I’m old enough to remember when support groups for various health issues were a local affair, advertised in agate type in the newspaper and drawing a handful of individuals to church basements and elementary school cafeterias.
When the Internet emerged, one of the first hyped health applications of the World Wide Web was the idea that patient support could be moved online, and peer-led education and aid – freed from geographic and temporal constraints — would flourish.
The premise behind that promise turned out to be, at best, overstated. Especially in the early days, those communities were not particularly easy to find, particularly social or particularly stable. Disconnecting the phone, plugging in the modem, and waiting for the static-and-beep of dial-up internet wasn’t a guaranteed ticket to a Shangri-La of personal connections.
But there was, from the earliest days, a notable exception: the diabetes community, particularly the community of people with type 1 diabetes, managed to create safe spaces on the web early on, and those early social efforts have tended to stick around. Many of those who established beachheads in the early days of blogging are still out there, forming the core of a group known as the Diabetes Online Community.
But the D.O.C., arguably the most successful constellation of voices in any therapeutic area, didn’t arise fully formed. It had seemed that way to me, but we at W2O Group knew that there had to be a deeper story.
We decided that we needed an in-depth look at the backstory, a Social Diabetes Project, and reached out to Kerri Sparling. Sparling has written the blog Six Until me for well over a decade, giving her a unique vantage point to craft an oral history of the D.O.C.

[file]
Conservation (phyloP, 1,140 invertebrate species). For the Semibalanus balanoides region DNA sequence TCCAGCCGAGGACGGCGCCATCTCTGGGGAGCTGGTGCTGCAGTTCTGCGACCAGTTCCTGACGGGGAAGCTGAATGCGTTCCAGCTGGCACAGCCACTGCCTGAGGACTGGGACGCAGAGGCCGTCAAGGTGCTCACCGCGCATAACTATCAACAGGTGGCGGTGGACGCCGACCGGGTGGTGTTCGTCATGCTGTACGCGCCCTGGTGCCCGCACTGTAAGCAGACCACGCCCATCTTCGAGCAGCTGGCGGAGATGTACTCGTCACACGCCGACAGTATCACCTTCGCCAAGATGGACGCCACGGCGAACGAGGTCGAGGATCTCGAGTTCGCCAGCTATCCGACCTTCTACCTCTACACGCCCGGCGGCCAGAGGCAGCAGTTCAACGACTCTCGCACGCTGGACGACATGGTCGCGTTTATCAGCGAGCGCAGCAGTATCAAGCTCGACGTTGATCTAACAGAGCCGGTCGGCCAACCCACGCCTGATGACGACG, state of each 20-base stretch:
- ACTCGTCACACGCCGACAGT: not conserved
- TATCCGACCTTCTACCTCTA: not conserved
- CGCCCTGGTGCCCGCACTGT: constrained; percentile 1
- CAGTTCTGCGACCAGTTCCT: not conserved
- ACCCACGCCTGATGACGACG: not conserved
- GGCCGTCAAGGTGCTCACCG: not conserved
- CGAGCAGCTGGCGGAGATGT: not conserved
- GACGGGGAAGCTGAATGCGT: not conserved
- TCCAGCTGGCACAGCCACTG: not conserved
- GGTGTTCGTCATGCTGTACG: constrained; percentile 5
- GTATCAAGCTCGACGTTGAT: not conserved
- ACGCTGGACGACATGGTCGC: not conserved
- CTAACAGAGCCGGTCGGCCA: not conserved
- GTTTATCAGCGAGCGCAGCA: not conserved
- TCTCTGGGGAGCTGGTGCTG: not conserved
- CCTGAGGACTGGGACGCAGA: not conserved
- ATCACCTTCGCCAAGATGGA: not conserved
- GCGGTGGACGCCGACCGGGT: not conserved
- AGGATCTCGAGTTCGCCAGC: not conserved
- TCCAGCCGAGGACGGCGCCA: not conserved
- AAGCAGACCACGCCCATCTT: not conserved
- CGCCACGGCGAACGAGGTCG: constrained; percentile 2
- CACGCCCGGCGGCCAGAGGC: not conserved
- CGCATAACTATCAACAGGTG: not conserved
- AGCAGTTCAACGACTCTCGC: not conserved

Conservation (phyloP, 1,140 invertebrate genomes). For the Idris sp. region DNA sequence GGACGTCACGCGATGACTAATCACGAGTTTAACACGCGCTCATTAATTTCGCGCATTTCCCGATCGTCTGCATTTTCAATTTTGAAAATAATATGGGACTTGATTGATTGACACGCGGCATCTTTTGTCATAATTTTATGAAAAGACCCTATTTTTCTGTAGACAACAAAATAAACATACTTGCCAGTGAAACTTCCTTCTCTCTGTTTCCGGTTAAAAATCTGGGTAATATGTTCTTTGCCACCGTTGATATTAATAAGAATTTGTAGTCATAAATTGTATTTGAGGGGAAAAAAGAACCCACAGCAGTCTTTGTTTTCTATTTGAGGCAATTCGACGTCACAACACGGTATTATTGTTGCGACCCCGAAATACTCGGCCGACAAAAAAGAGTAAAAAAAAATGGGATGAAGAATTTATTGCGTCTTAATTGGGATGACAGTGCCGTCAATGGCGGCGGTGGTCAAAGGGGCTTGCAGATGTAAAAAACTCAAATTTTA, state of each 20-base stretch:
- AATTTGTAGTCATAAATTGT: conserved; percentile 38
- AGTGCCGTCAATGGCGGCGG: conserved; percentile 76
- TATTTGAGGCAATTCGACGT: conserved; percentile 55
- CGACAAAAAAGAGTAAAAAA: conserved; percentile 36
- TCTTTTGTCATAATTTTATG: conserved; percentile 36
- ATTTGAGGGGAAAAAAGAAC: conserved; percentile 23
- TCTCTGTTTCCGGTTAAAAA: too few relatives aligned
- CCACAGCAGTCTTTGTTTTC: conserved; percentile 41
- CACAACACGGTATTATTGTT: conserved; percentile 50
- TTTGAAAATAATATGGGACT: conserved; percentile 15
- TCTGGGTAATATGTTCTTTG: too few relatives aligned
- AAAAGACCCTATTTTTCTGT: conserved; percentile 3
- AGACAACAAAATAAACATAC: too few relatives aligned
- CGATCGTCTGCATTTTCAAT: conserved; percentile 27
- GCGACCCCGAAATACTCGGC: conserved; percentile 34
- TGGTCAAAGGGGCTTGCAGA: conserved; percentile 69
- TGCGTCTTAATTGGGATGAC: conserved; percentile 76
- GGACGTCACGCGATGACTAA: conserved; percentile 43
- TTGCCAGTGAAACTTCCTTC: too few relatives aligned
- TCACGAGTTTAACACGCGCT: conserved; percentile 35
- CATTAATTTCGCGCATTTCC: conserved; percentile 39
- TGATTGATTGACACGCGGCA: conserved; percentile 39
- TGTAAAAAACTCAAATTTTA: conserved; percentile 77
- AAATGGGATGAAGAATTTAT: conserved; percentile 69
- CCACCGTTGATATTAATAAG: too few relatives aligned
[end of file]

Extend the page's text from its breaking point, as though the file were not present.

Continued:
But what Kerri delivered, and what makes up the core of the first-ever Social Diabetes project, is an oral history that goes back well beyond the birth of the blog. In their own voices, Kerri has excavated the foundations of one of the web’s great collectives, and we’re excited to present it here.
The D.O.C. evolution isn’t over; year-over-year, conversation online about diabetes are only increasing, pulling in an ever-wider group of topics that has expanded from a narrow, blog-based focus on diabetes management to one where issues of diversity, advocacy, and technical know-how are a part of the conversation on every platform.
Reading Kerri’s work, we came away convinced that understanding the D.O.C. history helps shine light not only on the diabetes community, but that it illuminates the broader processes and motivations under which individuals have – and will – come online.
The report, in PDF form, can be downloaded here. We’re grateful to not only Kerri, but the countless individuals who shared their stories with her to make this oral history possible.